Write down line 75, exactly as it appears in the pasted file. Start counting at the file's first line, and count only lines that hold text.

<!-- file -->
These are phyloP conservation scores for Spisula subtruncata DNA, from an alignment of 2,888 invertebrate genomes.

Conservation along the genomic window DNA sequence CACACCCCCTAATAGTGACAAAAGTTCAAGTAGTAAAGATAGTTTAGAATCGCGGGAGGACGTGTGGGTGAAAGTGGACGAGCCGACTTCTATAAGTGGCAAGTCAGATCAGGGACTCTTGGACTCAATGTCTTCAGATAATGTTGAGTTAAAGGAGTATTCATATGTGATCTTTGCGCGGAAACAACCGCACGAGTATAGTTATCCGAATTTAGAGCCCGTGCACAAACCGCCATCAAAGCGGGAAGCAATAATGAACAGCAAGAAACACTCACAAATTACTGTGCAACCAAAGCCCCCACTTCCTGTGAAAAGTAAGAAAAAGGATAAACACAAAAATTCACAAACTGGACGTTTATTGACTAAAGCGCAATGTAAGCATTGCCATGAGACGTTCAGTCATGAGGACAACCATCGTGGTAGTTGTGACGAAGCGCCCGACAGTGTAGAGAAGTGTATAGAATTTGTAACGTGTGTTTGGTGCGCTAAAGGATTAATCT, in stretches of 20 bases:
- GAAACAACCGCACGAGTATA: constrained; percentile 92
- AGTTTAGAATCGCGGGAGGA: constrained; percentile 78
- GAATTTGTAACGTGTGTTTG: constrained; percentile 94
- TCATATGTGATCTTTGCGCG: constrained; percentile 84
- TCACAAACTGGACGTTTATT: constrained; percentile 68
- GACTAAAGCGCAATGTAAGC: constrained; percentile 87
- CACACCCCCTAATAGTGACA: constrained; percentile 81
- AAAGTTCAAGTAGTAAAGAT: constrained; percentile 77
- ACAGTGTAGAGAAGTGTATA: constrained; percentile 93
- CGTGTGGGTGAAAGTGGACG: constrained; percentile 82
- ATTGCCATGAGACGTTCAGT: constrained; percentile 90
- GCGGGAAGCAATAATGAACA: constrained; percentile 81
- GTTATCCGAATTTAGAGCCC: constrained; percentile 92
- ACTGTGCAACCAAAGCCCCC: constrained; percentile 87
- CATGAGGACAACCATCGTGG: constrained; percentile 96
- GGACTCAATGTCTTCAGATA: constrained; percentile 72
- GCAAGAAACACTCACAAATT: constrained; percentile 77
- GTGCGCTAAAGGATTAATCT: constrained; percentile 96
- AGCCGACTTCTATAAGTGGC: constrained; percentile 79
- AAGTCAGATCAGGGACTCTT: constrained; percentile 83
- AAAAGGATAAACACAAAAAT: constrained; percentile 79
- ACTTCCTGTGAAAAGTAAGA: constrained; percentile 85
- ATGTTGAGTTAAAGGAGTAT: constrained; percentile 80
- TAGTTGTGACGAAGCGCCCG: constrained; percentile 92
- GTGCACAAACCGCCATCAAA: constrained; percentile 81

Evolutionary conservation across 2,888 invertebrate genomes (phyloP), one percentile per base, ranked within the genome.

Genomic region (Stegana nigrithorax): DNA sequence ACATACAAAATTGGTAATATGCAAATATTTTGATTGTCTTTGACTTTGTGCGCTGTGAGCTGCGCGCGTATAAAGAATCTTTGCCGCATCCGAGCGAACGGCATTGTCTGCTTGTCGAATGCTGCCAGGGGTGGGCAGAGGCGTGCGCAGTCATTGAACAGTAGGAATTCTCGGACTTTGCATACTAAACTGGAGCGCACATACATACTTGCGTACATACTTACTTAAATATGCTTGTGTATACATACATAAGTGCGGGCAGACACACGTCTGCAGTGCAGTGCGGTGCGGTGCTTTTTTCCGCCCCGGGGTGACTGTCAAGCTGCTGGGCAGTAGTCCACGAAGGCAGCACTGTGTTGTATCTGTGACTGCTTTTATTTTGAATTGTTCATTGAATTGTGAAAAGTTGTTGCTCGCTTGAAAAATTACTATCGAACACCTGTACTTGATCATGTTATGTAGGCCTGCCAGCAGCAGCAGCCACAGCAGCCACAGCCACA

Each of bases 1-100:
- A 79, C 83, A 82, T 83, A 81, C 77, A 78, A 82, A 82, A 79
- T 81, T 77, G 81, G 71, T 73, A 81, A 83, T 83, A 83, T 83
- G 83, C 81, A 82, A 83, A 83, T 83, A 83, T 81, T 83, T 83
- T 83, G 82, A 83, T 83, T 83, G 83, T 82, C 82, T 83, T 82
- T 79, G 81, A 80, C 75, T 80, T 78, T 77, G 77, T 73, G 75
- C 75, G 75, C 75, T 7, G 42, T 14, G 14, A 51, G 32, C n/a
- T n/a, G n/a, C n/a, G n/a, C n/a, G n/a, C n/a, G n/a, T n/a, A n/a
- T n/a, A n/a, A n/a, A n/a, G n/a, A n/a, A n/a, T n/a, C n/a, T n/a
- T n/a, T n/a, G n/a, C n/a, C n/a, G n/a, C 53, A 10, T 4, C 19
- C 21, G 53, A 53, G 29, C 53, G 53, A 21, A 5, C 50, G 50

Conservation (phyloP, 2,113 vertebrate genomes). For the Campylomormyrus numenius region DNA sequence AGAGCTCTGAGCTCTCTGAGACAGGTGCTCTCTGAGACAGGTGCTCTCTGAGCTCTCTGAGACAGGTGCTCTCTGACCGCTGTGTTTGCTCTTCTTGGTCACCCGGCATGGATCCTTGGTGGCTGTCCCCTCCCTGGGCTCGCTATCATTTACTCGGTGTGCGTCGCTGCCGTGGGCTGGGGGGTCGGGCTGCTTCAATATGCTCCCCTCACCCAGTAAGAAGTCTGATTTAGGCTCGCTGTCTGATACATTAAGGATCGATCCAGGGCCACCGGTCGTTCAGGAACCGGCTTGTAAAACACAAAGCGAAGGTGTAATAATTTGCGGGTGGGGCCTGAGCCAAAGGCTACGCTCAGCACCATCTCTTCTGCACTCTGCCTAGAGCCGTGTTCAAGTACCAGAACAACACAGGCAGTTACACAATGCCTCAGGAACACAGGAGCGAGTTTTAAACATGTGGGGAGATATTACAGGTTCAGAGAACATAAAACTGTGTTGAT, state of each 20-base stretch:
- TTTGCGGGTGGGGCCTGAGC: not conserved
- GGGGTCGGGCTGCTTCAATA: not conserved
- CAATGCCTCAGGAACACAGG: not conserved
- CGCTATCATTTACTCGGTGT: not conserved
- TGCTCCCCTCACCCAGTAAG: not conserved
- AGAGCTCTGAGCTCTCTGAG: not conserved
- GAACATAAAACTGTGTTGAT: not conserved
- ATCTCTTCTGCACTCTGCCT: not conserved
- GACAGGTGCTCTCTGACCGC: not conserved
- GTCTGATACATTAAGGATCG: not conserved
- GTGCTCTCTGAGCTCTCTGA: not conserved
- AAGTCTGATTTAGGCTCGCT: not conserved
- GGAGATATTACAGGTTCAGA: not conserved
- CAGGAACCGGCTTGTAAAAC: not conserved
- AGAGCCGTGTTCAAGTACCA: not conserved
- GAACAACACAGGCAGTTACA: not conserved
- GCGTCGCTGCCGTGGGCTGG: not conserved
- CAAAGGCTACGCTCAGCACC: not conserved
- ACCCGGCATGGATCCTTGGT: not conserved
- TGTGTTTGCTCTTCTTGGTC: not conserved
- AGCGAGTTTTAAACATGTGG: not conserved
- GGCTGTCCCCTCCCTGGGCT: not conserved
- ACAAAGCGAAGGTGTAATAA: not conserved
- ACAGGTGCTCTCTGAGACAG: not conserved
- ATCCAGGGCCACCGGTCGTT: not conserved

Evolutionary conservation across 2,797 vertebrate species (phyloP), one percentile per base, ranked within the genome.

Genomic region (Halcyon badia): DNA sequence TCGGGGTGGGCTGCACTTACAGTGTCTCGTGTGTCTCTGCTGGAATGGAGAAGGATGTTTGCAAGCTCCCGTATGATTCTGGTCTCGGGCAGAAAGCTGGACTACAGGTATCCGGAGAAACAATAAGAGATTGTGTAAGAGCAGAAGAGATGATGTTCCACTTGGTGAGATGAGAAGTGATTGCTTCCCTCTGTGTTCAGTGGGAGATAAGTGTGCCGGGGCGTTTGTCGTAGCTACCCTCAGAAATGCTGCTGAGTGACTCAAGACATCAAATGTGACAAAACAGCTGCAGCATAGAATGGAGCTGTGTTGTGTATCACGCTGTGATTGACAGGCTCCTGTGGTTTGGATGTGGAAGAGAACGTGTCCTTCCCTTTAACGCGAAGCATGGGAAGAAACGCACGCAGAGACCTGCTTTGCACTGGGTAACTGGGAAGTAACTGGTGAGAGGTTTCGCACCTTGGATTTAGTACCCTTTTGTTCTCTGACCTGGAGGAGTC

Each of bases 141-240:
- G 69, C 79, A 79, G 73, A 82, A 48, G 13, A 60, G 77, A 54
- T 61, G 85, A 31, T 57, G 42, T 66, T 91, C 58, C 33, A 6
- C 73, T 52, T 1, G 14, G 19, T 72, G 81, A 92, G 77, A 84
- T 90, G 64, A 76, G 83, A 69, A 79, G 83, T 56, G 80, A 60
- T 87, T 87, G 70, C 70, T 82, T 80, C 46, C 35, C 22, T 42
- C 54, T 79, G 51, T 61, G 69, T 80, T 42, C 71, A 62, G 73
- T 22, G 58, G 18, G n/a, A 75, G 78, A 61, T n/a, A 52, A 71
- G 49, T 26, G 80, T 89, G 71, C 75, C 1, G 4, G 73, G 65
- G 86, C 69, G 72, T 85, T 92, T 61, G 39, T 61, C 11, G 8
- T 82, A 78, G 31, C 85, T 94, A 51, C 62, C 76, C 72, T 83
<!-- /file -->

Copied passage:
- C 54, T 79, G 51, T 61, G 69, T 80, T 42, C 71, A 62, G 73